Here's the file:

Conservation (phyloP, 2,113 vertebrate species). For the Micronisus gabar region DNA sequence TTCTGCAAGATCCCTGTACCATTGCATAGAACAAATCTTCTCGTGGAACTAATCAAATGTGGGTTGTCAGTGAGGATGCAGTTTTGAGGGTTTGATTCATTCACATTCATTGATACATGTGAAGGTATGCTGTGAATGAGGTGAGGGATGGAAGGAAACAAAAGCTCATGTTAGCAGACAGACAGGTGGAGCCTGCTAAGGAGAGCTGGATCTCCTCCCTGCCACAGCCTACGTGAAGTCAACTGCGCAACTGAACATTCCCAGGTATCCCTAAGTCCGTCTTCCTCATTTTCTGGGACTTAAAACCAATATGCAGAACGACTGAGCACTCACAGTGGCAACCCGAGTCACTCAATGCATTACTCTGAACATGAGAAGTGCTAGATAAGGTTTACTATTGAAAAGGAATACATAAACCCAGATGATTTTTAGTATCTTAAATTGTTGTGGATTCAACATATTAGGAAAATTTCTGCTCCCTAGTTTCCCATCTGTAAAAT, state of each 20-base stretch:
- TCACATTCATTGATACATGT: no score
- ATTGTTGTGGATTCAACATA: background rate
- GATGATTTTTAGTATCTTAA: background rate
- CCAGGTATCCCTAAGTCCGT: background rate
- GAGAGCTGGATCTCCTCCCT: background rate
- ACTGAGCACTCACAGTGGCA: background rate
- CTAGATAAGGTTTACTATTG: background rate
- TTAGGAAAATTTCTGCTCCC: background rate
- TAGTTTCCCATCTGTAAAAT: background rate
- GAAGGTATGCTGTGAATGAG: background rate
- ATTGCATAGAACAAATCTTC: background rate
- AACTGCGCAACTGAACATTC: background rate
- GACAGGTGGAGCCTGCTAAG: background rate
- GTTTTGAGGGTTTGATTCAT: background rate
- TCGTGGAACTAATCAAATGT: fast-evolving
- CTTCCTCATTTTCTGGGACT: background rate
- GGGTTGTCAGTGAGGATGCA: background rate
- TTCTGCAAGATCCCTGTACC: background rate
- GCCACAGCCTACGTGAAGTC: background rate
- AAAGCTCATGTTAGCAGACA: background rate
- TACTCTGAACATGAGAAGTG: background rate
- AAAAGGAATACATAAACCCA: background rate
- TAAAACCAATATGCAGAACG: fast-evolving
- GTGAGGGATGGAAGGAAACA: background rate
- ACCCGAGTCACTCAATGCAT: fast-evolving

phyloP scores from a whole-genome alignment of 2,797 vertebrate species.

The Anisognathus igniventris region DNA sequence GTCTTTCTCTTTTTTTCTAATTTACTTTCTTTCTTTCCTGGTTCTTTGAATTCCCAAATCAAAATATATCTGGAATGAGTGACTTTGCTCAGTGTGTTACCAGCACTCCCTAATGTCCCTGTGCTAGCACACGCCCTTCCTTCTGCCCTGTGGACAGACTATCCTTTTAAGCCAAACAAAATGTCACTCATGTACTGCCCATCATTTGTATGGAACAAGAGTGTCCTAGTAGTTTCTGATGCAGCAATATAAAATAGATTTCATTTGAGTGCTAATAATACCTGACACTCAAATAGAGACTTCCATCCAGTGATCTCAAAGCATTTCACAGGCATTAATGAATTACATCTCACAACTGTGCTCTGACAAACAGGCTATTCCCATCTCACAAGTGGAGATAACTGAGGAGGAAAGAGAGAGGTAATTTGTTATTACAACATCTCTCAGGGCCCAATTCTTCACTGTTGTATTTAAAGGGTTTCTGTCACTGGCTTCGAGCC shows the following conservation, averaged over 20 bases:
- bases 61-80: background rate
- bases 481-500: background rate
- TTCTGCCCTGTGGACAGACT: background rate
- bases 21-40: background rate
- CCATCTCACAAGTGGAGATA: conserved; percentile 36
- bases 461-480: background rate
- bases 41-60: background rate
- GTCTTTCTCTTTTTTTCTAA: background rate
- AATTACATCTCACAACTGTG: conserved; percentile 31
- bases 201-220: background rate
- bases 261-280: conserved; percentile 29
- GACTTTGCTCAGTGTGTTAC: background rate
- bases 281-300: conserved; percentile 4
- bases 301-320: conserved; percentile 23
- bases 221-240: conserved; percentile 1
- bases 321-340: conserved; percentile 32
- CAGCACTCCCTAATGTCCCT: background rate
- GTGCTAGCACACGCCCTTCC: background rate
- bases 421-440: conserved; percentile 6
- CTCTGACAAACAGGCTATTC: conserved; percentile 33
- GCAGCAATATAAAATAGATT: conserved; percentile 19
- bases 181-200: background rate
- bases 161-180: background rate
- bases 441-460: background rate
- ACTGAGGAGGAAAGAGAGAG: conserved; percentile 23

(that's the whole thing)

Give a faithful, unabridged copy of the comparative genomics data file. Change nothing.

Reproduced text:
Conservation (phyloP, 2,113 vertebrate species). For the Micronisus gabar region DNA sequence TTCTGCAAGATCCCTGTACCATTGCATAGAACAAATCTTCTCGTGGAACTAATCAAATGTGGGTTGTCAGTGAGGATGCAGTTTTGAGGGTTTGATTCATTCACATTCATTGATACATGTGAAGGTATGCTGTGAATGAGGTGAGGGATGGAAGGAAACAAAAGCTCATGTTAGCAGACAGACAGGTGGAGCCTGCTAAGGAGAGCTGGATCTCCTCCCTGCCACAGCCTACGTGAAGTCAACTGCGCAACTGAACATTCCCAGGTATCCCTAAGTCCGTCTTCCTCATTTTCTGGGACTTAAAACCAATATGCAGAACGACTGAGCACTCACAGTGGCAACCCGAGTCACTCAATGCATTACTCTGAACATGAGAAGTGCTAGATAAGGTTTACTATTGAAAAGGAATACATAAACCCAGATGATTTTTAGTATCTTAAATTGTTGTGGATTCAACATATTAGGAAAATTTCTGCTCCCTAGTTTCCCATCTGTAAAAT, state of each 20-base stretch:
- TCACATTCATTGATACATGT: no score
- ATTGTTGTGGATTCAACATA: background rate
- GATGATTTTTAGTATCTTAA: background rate
- CCAGGTATCCCTAAGTCCGT: background rate
- GAGAGCTGGATCTCCTCCCT: background rate
- ACTGAGCACTCACAGTGGCA: background rate
- CTAGATAAGGTTTACTATTG: background rate
- TTAGGAAAATTTCTGCTCCC: background rate
- TAGTTTCCCATCTGTAAAAT: background rate
- GAAGGTATGCTGTGAATGAG: background rate
- ATTGCATAGAACAAATCTTC: background rate
- AACTGCGCAACTGAACATTC: background rate
- GACAGGTGGAGCCTGCTAAG: background rate
- GTTTTGAGGGTTTGATTCAT: background rate
- TCGTGGAACTAATCAAATGT: fast-evolving
- CTTCCTCATTTTCTGGGACT: background rate
- GGGTTGTCAGTGAGGATGCA: background rate
- TTCTGCAAGATCCCTGTACC: background rate
- GCCACAGCCTACGTGAAGTC: background rate
- AAAGCTCATGTTAGCAGACA: background rate
- TACTCTGAACATGAGAAGTG: background rate
- AAAAGGAATACATAAACCCA: background rate
- TAAAACCAATATGCAGAACG: fast-evolving
- GTGAGGGATGGAAGGAAACA: background rate
- ACCCGAGTCACTCAATGCAT: fast-evolving

phyloP scores from a whole-genome alignment of 2,797 vertebrate species.

The Anisognathus igniventris region DNA sequence GTCTTTCTCTTTTTTTCTAATTTACTTTCTTTCTTTCCTGGTTCTTTGAATTCCCAAATCAAAATATATCTGGAATGAGTGACTTTGCTCAGTGTGTTACCAGCACTCCCTAATGTCCCTGTGCTAGCACACGCCCTTCCTTCTGCCCTGTGGACAGACTATCCTTTTAAGCCAAACAAAATGTCACTCATGTACTGCCCATCATTTGTATGGAACAAGAGTGTCCTAGTAGTTTCTGATGCAGCAATATAAAATAGATTTCATTTGAGTGCTAATAATACCTGACACTCAAATAGAGACTTCCATCCAGTGATCTCAAAGCATTTCACAGGCATTAATGAATTACATCTCACAACTGTGCTCTGACAAACAGGCTATTCCCATCTCACAAGTGGAGATAACTGAGGAGGAAAGAGAGAGGTAATTTGTTATTACAACATCTCTCAGGGCCCAATTCTTCACTGTTGTATTTAAAGGGTTTCTGTCACTGGCTTCGAGCC shows the following conservation, averaged over 20 bases:
- bases 61-80: background rate
- bases 481-500: background rate
- TTCTGCCCTGTGGACAGACT: background rate
- bases 21-40: background rate
- CCATCTCACAAGTGGAGATA: conserved; percentile 36
- bases 461-480: background rate
- bases 41-60: background rate
- GTCTTTCTCTTTTTTTCTAA: background rate
- AATTACATCTCACAACTGTG: conserved; percentile 31
- bases 201-220: background rate
- bases 261-280: conserved; percentile 29
- GACTTTGCTCAGTGTGTTAC: background rate
- bases 281-300: conserved; percentile 4
- bases 301-320: conserved; percentile 23
- bases 221-240: conserved; percentile 1
- bases 321-340: conserved; percentile 32
- CAGCACTCCCTAATGTCCCT: background rate
- GTGCTAGCACACGCCCTTCC: background rate
- bases 421-440: conserved; percentile 6
- CTCTGACAAACAGGCTATTC: conserved; percentile 33
- GCAGCAATATAAAATAGATT: conserved; percentile 19
- bases 181-200: background rate
- bases 161-180: background rate
- bases 441-460: background rate
- ACTGAGGAGGAAAGAGAGAG: conserved; percentile 23